EUdict (European dictionary) is a collection of online dictionaries for the languages spoken mostly in Europe. These dictionaries are the result of the work of many authors who worked very hard and finally offered their product free of charge on the internet thus making it easier to all of us to communicate with each other. Some of the dictionaries have only a few thousand words, others have more than 320,000. Some of the words may be incorrectly translated or mistyped.
Esperanto is only partially translated. Please help us improve this site by translating its interface.
Total number of language pairs: 508
Total number of translations (in millions): 14.6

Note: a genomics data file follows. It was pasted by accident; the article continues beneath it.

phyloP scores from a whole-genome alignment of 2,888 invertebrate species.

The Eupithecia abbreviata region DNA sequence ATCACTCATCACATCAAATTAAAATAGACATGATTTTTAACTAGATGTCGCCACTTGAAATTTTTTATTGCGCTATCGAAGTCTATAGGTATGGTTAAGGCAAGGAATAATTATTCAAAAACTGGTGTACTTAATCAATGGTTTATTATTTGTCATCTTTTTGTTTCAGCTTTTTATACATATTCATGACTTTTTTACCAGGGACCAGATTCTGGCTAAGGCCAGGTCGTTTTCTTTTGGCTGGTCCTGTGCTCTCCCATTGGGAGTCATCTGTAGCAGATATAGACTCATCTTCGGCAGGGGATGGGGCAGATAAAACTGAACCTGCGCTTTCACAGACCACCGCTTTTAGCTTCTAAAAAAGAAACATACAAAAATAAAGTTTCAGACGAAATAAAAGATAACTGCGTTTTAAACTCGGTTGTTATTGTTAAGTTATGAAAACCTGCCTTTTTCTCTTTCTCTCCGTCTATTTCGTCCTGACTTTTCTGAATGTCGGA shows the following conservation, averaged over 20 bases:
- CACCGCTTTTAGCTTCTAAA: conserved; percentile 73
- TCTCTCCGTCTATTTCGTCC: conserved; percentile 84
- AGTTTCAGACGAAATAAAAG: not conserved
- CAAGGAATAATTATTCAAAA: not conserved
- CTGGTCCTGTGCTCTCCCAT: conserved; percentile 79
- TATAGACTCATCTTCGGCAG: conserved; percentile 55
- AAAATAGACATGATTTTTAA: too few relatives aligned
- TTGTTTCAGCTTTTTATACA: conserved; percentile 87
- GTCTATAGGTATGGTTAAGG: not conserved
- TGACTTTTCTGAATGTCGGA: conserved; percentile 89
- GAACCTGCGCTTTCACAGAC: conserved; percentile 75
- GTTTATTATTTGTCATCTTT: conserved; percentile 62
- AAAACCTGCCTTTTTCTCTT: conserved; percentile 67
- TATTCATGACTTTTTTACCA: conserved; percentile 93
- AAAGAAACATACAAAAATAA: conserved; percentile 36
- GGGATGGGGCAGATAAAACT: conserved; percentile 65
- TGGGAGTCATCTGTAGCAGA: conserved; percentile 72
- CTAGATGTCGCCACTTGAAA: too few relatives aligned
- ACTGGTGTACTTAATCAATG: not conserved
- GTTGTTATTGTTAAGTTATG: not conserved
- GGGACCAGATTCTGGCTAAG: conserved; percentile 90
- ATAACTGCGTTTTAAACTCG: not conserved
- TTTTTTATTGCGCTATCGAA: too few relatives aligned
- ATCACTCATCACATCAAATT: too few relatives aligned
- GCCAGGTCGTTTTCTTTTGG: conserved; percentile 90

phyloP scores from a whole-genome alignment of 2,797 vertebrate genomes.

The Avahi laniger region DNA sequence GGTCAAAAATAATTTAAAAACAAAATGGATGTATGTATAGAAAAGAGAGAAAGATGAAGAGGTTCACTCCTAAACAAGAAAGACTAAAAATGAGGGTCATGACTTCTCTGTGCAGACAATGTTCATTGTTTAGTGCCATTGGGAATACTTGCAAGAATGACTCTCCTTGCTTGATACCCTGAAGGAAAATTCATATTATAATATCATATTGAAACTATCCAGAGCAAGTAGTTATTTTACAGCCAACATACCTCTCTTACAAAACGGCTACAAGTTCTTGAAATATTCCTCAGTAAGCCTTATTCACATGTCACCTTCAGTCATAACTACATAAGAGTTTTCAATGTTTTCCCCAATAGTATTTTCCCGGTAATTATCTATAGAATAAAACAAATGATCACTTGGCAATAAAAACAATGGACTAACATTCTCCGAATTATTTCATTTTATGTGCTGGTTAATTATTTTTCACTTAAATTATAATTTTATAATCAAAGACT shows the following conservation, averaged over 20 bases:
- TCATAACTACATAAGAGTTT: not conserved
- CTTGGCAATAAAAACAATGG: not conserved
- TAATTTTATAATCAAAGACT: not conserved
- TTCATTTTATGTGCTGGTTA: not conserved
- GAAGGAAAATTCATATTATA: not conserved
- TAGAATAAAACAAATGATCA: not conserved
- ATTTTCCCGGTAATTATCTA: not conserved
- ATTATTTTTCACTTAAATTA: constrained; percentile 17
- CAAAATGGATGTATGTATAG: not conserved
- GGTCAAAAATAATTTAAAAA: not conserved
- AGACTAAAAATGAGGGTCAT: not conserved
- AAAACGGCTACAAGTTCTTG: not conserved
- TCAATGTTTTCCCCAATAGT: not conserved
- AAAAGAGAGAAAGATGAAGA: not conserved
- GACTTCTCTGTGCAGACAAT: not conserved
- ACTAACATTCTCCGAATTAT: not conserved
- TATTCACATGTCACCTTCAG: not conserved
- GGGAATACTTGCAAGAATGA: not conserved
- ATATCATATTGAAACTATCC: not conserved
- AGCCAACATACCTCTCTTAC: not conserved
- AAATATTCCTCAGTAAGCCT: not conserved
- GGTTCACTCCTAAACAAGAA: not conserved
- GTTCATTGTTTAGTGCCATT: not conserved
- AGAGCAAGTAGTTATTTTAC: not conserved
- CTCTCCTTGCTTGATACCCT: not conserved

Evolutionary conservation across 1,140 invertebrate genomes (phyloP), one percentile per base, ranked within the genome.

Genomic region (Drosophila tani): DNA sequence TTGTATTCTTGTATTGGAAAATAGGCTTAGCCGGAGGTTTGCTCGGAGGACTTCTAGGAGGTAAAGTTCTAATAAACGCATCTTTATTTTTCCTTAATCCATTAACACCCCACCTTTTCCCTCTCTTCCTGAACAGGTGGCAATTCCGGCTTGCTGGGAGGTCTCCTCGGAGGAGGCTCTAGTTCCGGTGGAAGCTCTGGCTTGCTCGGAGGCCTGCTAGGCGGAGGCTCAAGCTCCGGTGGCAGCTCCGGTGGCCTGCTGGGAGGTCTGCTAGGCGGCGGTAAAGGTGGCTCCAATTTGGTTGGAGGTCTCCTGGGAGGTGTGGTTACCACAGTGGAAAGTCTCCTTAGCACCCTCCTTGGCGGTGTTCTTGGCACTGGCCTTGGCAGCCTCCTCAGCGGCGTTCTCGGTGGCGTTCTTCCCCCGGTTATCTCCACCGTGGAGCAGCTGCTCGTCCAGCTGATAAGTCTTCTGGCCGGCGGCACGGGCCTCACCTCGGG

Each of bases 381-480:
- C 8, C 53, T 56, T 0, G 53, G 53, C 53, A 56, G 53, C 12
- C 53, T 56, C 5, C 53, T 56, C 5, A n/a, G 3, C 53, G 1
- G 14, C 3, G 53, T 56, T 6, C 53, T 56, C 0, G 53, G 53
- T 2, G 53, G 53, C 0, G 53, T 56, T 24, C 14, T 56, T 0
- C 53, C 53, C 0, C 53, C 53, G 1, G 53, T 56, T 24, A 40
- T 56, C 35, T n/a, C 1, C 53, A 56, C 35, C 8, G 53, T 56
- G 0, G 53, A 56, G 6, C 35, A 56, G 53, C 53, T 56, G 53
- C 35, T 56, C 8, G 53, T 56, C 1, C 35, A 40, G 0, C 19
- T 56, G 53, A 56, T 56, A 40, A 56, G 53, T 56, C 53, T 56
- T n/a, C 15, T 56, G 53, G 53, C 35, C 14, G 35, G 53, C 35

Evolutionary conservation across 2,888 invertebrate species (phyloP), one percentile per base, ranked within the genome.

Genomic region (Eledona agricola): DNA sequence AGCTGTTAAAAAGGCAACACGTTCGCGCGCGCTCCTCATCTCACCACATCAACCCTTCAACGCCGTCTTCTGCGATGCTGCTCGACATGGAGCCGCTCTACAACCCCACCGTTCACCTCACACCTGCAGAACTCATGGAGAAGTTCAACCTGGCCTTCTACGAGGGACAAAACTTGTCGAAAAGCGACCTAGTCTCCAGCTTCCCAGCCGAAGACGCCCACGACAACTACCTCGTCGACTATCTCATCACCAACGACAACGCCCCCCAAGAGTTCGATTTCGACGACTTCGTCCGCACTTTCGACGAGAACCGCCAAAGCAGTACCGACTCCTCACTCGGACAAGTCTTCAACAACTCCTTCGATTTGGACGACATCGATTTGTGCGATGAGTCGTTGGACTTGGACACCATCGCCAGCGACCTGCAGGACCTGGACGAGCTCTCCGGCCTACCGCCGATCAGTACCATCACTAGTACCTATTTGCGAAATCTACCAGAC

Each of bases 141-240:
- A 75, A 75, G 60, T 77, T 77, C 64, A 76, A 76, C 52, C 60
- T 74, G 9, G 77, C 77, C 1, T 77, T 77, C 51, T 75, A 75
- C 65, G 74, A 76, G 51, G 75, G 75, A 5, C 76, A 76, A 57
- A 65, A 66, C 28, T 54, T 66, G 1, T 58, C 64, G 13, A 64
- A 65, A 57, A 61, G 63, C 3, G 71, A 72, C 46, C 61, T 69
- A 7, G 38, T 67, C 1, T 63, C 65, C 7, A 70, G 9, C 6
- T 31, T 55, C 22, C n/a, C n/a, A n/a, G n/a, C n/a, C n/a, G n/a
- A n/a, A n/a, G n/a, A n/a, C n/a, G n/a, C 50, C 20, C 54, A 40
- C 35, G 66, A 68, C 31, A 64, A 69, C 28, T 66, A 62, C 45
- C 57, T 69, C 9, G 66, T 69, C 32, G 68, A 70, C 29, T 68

There are several ways to use this dictionary. The most common way is by word input (you must know which language the word is in) but you can also use your browser's search box and bookmarklets (or favelets).
Look at the complete list of languages: Available language pairs
There are two Japanese-English (and Japanese-French) dictionaries and one contains Kanji and Kana (Kana in English and French pair due to improved searching). For the same reason the Chinese dictionary contains traditional and simplified Chinese terms on one side and Pinyin and English terms on the other.